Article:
2. Can Uber Ever Deliver? Part Two: Understanding Uber’s Uncompetitive Costs
  3. Can Uber Ever Deliver? Part Three: Understanding False Claims About Uber’s Innovation and Competitive Advantages
  4. Can Uber Ever Deliver? Part Four: Understanding That Unregulated Monopoly Was Always Uber’s Central Objective
  5. Can Uber Ever Deliver? Part Five: Addressing Reader Comments and Questions
  6. Can Uber Ever Deliver? Part Six: Latest Data Confirms Bleak P&L Performance While Stephen Levitt Makes Indefensible Consumer Welfare Claims
  7. Can Uber Ever Deliver? Part Seven: Uber’s “Narrative” and The Vox and Stratechery Critiques of Naked Capitalism’s Uber Series – Defending Uber Requires Ignoring Industry Economics
  8. Can Uber Ever Deliver? Part Eight: Brad Stone’s Uber Book “The Upstarts”– PR/Propaganda Masquerading as Journalism
  9. (UPDATE): Can Uber Ever Deliver? Part Nine: The 1990s Koch Funded Propaganda Program That is Uber’s True Origin Story
  10. (UPDATE): Can Uber Ever Deliver? Part Ten: The Uber Death Watch Begins
Recommend that you also take the time to peruse the numerous comments beneath each post. Naked Capitalism attracts an intelligent, thoughtful, knowledgeable readership. There are other posts focusing on Uber at Naked Capitalism, but that's enough for now.

JUNE 21 UPDATE: Uber CEO Travis Kalanick forced to resign

December 9 UPDATE: MIT Professor Angrist Publishes Obviously Misleading Analysis of Uber Driver Economics….With Uber Chief Economist as Co-Author

Suffice it to summarize for now that Uber, its scummy, Darwinian "Gresham's Dynamic" race-to-the-bottom ethos aside, simply doesn't make basic ECON sense. Not for the larger economy, and certainly not for the hapless Uber drivers. From a Facebook comment I posted a while back in response to some Uber (and competitor) news on driver compensation rates:
Assume you drive 60 hours a week (as many "top earning" Uber drivers report doing, safety concerns aside), all 52 weeks of the year (3,120 hours) and you average 25 miles an hour overall. Assume that ALL of that is with paying passengers ("meter running" no dead runs). Assume further that your car gets 25 miles to the gallon of gas. Note that you will likely go through at LEAST two sets of tires, wear out one set of brakes, and have your oil changed, say, 12 times. (Gonna to have to keep that car spiffy and clean too, so add in trips through the car wash at perhaps $7 to $8 each, at least,say, once a week.)

Note further that your federal self-employment tax will be 15.6% of your gross (exclusive of any FIT). To be charitable, assume further that you average 15% in tips on all of your fares (taxable as well). Ignore other stuff for now, such as other misc repairs/parts replacement, bridge tolls, car payment and auto insurance and depreciation (your insurance company will be just THRILLED to learn that you're driving 78,000 miles a year, all while being at injury/death liability risk for passengers). Just do the math on the foregoing. The math simply does not work, for the drivers anyway. While you may "gross" close to $50k, your net will be nil.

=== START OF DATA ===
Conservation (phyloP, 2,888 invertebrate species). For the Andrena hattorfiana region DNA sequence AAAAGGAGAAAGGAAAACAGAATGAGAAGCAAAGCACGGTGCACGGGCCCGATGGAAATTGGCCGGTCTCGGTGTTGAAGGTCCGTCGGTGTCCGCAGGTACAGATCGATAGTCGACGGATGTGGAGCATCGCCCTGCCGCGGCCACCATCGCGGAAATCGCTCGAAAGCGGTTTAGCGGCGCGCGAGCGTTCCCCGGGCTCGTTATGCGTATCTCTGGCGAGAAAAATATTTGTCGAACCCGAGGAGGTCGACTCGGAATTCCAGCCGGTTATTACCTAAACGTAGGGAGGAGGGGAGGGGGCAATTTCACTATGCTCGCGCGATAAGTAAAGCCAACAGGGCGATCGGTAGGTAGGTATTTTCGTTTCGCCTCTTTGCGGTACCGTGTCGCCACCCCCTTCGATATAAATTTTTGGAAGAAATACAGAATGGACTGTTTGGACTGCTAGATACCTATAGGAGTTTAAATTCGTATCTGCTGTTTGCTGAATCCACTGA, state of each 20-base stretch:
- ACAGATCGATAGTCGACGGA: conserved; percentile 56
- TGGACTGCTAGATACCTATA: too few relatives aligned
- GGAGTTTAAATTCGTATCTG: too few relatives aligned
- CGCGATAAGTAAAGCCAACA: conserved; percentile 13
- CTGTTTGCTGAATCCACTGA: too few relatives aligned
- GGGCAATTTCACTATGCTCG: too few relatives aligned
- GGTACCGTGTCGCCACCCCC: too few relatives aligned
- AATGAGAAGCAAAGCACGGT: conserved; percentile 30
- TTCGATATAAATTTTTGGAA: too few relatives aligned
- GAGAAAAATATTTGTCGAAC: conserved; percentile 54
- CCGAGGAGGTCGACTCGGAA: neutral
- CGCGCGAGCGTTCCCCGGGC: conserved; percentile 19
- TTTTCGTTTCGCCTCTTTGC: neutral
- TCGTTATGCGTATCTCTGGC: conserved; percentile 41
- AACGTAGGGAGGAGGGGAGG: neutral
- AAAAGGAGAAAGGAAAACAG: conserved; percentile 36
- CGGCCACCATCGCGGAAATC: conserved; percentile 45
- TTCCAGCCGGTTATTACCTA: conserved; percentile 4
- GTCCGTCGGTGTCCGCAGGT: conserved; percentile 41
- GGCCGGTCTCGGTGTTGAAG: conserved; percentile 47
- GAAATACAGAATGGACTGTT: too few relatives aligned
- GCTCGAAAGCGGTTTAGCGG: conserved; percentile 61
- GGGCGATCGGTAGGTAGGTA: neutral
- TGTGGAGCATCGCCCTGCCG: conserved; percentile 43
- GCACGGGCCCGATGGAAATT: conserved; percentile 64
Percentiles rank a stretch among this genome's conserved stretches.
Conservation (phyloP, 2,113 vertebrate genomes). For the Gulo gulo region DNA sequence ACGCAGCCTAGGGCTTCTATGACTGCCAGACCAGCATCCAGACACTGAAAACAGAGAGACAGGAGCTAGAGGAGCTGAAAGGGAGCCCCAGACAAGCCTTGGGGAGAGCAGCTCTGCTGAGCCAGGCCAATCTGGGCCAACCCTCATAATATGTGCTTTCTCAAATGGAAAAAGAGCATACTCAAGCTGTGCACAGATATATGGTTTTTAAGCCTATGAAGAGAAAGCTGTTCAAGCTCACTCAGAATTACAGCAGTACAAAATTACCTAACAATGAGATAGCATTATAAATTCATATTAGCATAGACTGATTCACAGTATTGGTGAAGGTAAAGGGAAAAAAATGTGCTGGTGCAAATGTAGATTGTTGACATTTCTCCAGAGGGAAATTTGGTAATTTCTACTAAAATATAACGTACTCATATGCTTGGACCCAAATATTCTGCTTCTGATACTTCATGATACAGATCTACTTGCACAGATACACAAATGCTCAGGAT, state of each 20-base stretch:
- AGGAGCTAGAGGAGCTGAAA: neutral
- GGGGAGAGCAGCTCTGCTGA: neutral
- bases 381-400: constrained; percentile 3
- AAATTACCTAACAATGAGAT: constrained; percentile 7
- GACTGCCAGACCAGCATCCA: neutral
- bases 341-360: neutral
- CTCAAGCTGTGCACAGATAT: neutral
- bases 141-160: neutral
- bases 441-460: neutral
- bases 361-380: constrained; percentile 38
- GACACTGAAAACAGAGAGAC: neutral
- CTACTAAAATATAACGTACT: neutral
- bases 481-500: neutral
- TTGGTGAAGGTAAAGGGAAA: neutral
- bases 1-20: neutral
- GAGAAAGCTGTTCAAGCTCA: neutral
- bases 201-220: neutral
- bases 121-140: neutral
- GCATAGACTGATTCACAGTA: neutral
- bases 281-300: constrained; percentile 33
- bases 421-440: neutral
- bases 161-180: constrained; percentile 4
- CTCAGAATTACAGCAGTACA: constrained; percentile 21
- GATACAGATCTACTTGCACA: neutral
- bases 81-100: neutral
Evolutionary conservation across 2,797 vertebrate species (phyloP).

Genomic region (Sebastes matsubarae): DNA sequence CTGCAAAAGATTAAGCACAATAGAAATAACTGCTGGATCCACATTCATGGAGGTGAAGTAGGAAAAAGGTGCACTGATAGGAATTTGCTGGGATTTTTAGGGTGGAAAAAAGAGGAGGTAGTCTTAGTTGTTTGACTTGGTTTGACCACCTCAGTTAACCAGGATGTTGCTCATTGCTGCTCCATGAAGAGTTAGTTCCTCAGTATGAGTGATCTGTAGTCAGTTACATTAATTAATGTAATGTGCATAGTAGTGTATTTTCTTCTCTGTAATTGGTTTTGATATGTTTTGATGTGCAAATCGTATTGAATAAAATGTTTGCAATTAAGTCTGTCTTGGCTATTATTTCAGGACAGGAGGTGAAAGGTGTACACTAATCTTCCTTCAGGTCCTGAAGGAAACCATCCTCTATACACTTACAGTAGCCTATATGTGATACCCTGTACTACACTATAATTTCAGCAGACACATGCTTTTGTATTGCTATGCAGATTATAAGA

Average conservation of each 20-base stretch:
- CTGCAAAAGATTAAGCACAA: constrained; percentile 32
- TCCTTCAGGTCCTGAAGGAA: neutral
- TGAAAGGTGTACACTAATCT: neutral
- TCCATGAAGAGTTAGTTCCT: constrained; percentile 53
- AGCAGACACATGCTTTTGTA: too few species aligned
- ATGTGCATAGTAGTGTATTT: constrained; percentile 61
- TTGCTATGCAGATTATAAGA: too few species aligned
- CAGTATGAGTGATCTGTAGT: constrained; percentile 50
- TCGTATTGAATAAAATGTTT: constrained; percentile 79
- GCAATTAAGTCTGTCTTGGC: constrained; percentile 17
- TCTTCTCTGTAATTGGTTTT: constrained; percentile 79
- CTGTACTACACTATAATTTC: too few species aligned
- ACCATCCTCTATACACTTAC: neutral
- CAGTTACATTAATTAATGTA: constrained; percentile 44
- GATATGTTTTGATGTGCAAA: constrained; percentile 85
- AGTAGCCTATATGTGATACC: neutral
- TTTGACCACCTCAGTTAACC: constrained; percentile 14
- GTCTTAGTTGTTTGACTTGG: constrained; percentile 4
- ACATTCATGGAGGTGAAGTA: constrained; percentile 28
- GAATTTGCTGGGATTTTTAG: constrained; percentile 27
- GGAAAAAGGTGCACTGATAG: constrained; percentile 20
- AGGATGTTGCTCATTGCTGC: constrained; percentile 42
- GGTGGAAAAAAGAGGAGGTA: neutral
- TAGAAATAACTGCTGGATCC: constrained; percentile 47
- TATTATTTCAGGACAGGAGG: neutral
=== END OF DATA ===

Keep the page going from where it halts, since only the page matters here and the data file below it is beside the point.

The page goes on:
But, hey, it's "disruptive innovation" that "creates new jobs."
It gets worse. It was recently reported that Alphabet/Google now intends to compete with Uber by leveraging its "Waze" app, paying drivers the IRS standard mileage rate of $0.54/mile. the initial arithmetic based on [the above] assumptions, and your gross hourly rate would be $15.53 per hour (for continuous 60 hour work weeks with no vacation time). $48,438, annual GROSS, before taxes, and all of the myriad very real expenses (fuel and maintenance alone are going to set you back about $9-10,000). It's absurd. One other note: the average depreciation on a new vehicle is about 2/3rds over five years, with roughly 20% in the first year -- and THAT assumes driving 12,000 to 15,000 miles a year, not 78,000.

Uber can't even keep its drivers, despite the fact that they supposedly pay more than this.
Seriously ignored in the "IRS mileage rate" compensation thing is the fact that it's a blended expense/depreciation reimbursement, it was never intended to be wage/salary compensation. If my wife uses her personal vehicle on business for her employer, she can indeed file for the $0.54/mile reimbursement, but it doesn't replace her regular pay. C'mon, people.